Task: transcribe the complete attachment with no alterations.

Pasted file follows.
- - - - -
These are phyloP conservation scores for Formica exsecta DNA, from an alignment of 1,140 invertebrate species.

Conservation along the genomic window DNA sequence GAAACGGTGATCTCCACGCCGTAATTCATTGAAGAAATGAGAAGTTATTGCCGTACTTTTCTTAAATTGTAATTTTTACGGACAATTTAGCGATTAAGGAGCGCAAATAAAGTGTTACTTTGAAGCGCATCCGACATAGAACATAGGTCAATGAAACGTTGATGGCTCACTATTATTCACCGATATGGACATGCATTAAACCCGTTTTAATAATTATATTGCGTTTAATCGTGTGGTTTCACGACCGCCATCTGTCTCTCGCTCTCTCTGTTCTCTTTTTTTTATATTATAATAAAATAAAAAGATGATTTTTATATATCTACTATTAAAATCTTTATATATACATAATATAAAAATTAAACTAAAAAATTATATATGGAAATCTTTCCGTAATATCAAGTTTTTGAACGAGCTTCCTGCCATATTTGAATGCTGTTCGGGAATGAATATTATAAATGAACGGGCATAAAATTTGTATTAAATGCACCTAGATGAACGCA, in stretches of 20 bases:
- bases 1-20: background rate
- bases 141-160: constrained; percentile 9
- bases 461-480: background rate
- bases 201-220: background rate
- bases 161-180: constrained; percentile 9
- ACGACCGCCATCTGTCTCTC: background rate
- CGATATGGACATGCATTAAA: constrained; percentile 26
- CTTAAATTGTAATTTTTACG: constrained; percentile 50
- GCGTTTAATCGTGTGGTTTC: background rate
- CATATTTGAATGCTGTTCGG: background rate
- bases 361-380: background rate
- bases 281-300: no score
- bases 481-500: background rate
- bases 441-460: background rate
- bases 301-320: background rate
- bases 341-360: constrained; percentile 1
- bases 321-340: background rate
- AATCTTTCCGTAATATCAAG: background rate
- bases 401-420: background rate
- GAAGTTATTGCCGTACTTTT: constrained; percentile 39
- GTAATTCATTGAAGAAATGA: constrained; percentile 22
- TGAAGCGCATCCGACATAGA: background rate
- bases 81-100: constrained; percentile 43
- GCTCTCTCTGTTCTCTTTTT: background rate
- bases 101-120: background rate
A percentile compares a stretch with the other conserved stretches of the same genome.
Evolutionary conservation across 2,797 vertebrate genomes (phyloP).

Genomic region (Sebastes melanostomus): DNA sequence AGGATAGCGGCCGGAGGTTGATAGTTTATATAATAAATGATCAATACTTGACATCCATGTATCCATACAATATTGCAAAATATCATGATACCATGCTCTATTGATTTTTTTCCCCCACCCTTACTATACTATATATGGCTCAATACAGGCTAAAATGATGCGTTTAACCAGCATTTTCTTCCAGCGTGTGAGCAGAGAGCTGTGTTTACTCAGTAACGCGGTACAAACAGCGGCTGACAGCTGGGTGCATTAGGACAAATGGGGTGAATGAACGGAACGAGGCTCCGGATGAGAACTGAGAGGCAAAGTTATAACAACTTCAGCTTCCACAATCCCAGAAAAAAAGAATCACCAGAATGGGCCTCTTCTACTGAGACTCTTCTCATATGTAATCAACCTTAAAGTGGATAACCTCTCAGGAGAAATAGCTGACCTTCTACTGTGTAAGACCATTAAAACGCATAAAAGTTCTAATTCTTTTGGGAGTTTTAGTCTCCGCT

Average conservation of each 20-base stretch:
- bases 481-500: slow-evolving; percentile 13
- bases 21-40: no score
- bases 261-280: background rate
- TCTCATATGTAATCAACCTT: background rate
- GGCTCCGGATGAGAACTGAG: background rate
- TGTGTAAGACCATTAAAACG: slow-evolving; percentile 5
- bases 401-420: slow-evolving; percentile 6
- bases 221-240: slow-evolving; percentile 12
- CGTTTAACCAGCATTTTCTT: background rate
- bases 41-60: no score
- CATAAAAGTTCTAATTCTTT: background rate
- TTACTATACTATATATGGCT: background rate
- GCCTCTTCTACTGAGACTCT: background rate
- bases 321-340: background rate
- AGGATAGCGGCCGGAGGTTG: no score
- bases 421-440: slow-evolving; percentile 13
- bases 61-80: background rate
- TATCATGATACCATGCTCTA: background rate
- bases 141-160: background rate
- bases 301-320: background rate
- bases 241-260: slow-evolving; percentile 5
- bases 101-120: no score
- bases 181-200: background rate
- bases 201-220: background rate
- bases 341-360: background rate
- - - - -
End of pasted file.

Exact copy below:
These are phyloP conservation scores for Formica exsecta DNA, from an alignment of 1,140 invertebrate species.

Conservation along the genomic window DNA sequence GAAACGGTGATCTCCACGCCGTAATTCATTGAAGAAATGAGAAGTTATTGCCGTACTTTTCTTAAATTGTAATTTTTACGGACAATTTAGCGATTAAGGAGCGCAAATAAAGTGTTACTTTGAAGCGCATCCGACATAGAACATAGGTCAATGAAACGTTGATGGCTCACTATTATTCACCGATATGGACATGCATTAAACCCGTTTTAATAATTATATTGCGTTTAATCGTGTGGTTTCACGACCGCCATCTGTCTCTCGCTCTCTCTGTTCTCTTTTTTTTATATTATAATAAAATAAAAAGATGATTTTTATATATCTACTATTAAAATCTTTATATATACATAATATAAAAATTAAACTAAAAAATTATATATGGAAATCTTTCCGTAATATCAAGTTTTTGAACGAGCTTCCTGCCATATTTGAATGCTGTTCGGGAATGAATATTATAAATGAACGGGCATAAAATTTGTATTAAATGCACCTAGATGAACGCA, in stretches of 20 bases:
- bases 1-20: background rate
- bases 141-160: constrained; percentile 9
- bases 461-480: background rate
- bases 201-220: background rate
- bases 161-180: constrained; percentile 9
- ACGACCGCCATCTGTCTCTC: background rate
- CGATATGGACATGCATTAAA: constrained; percentile 26
- CTTAAATTGTAATTTTTACG: constrained; percentile 50
- GCGTTTAATCGTGTGGTTTC: background rate
- CATATTTGAATGCTGTTCGG: background rate
- bases 361-380: background rate
- bases 281-300: no score
- bases 481-500: background rate
- bases 441-460: background rate
- bases 301-320: background rate
- bases 341-360: constrained; percentile 1
- bases 321-340: background rate
- AATCTTTCCGTAATATCAAG: background rate
- bases 401-420: background rate
- GAAGTTATTGCCGTACTTTT: constrained; percentile 39
- GTAATTCATTGAAGAAATGA: constrained; percentile 22
- TGAAGCGCATCCGACATAGA: background rate
- bases 81-100: constrained; percentile 43
- GCTCTCTCTGTTCTCTTTTT: background rate
- bases 101-120: background rate
A percentile compares a stretch with the other conserved stretches of the same genome.
Evolutionary conservation across 2,797 vertebrate genomes (phyloP).

Genomic region (Sebastes melanostomus): DNA sequence AGGATAGCGGCCGGAGGTTGATAGTTTATATAATAAATGATCAATACTTGACATCCATGTATCCATACAATATTGCAAAATATCATGATACCATGCTCTATTGATTTTTTTCCCCCACCCTTACTATACTATATATGGCTCAATACAGGCTAAAATGATGCGTTTAACCAGCATTTTCTTCCAGCGTGTGAGCAGAGAGCTGTGTTTACTCAGTAACGCGGTACAAACAGCGGCTGACAGCTGGGTGCATTAGGACAAATGGGGTGAATGAACGGAACGAGGCTCCGGATGAGAACTGAGAGGCAAAGTTATAACAACTTCAGCTTCCACAATCCCAGAAAAAAAGAATCACCAGAATGGGCCTCTTCTACTGAGACTCTTCTCATATGTAATCAACCTTAAAGTGGATAACCTCTCAGGAGAAATAGCTGACCTTCTACTGTGTAAGACCATTAAAACGCATAAAAGTTCTAATTCTTTTGGGAGTTTTAGTCTCCGCT

Average conservation of each 20-base stretch:
- bases 481-500: slow-evolving; percentile 13
- bases 21-40: no score
- bases 261-280: background rate
- TCTCATATGTAATCAACCTT: background rate
- GGCTCCGGATGAGAACTGAG: background rate
- TGTGTAAGACCATTAAAACG: slow-evolving; percentile 5
- bases 401-420: slow-evolving; percentile 6
- bases 221-240: slow-evolving; percentile 12
- CGTTTAACCAGCATTTTCTT: background rate
- bases 41-60: no score
- CATAAAAGTTCTAATTCTTT: background rate
- TTACTATACTATATATGGCT: background rate
- GCCTCTTCTACTGAGACTCT: background rate
- bases 321-340: background rate
- AGGATAGCGGCCGGAGGTTG: no score
- bases 421-440: slow-evolving; percentile 13
- bases 61-80: background rate
- TATCATGATACCATGCTCTA: background rate
- bases 141-160: background rate
- bases 301-320: background rate
- bases 241-260: slow-evolving; percentile 5
- bases 101-120: no score
- bases 181-200: background rate
- bases 201-220: background rate
- bases 341-360: background rate